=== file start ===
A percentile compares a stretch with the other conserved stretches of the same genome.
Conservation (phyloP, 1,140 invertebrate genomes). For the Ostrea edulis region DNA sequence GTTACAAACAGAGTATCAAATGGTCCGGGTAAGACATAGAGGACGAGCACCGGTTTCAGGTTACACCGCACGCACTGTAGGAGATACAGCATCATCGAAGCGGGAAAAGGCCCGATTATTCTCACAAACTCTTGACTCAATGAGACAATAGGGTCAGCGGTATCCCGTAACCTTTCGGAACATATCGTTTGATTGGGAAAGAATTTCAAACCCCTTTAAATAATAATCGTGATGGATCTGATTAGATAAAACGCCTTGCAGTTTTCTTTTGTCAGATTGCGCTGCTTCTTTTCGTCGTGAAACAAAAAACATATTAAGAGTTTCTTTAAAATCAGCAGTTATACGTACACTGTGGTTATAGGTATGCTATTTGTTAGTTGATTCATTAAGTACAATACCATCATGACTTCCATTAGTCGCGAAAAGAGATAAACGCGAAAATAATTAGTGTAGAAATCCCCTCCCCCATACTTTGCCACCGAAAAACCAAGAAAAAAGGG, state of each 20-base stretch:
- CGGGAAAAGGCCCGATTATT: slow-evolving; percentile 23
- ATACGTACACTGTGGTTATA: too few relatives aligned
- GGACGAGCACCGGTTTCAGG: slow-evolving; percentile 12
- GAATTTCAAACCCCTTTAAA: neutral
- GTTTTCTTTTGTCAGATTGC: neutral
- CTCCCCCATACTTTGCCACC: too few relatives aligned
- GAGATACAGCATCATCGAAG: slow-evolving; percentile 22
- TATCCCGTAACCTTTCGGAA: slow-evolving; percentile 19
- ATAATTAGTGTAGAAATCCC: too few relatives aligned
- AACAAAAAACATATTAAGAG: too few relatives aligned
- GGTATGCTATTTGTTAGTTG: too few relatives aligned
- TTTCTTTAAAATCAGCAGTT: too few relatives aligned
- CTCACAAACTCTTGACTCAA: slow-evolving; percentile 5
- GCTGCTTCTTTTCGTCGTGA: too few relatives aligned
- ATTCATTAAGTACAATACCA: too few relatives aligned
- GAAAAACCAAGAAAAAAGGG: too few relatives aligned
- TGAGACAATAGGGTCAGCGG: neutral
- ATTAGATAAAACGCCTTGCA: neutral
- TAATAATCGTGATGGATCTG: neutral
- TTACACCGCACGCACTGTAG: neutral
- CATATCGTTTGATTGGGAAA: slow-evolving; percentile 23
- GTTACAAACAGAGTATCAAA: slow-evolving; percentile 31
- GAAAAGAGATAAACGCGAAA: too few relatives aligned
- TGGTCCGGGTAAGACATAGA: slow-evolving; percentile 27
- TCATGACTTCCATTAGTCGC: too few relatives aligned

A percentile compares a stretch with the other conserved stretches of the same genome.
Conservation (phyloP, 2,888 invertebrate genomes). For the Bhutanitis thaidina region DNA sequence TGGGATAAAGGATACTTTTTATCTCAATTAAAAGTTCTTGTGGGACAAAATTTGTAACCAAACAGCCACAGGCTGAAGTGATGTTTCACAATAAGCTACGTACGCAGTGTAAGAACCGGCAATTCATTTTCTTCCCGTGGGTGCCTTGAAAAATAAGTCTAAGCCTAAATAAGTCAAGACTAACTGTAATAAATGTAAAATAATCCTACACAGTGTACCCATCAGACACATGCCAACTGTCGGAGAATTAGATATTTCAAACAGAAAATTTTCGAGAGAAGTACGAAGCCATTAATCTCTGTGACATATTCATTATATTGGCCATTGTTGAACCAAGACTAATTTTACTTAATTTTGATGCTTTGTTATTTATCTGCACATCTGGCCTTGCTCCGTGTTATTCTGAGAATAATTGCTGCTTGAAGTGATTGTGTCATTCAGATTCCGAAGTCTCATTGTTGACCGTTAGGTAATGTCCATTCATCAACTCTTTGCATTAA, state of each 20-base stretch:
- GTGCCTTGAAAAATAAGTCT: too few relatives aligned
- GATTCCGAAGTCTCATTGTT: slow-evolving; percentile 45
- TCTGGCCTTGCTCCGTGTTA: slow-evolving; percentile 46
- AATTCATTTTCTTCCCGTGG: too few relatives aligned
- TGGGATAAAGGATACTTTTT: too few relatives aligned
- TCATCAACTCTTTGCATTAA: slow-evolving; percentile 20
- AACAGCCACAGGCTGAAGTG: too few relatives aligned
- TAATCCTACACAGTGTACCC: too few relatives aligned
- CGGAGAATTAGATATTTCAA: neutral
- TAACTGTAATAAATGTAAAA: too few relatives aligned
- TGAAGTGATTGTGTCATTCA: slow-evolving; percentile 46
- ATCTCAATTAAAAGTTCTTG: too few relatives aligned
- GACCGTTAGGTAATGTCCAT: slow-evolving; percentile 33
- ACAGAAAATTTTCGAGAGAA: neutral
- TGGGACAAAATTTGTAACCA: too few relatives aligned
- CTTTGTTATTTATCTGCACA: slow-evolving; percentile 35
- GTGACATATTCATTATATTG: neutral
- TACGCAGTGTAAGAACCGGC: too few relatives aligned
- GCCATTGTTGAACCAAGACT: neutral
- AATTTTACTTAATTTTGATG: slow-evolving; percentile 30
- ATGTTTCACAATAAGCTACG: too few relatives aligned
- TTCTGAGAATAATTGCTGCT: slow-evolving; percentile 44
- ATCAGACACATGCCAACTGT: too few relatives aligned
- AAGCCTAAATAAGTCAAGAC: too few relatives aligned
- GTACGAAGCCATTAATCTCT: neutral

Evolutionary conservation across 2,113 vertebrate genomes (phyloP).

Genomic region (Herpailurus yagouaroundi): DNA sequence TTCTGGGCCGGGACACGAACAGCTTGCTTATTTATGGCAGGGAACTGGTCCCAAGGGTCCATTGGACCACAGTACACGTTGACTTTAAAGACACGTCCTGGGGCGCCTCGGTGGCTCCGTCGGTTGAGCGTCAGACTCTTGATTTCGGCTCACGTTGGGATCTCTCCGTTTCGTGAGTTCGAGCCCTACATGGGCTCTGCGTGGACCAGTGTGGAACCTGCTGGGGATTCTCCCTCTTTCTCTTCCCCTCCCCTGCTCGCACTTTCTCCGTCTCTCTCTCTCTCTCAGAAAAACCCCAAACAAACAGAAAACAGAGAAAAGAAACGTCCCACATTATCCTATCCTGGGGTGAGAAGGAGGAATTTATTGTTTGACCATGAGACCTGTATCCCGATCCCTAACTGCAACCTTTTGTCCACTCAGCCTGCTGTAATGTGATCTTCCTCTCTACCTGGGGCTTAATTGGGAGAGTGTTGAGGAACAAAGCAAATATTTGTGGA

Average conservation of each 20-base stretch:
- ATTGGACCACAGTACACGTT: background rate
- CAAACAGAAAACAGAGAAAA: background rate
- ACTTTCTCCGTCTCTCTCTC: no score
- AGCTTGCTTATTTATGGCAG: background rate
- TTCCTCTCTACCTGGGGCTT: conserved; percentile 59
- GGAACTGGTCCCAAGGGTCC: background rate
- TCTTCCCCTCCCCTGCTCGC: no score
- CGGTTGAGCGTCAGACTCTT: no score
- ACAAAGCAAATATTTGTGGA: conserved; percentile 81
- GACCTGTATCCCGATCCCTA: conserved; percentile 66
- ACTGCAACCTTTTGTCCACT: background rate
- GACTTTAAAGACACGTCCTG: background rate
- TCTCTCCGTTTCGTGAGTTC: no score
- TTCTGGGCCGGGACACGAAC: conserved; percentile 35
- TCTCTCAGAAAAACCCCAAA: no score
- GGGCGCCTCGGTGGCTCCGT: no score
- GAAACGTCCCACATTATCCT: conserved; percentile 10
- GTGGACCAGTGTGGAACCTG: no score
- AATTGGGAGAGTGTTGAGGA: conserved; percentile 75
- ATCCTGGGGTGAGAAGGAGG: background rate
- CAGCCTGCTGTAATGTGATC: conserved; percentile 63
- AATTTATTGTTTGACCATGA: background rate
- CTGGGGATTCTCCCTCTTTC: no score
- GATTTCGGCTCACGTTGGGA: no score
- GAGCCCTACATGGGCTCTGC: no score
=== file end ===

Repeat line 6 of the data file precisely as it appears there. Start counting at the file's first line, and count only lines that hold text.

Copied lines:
- GAATTTCAAACCCCTTTAAA: neutral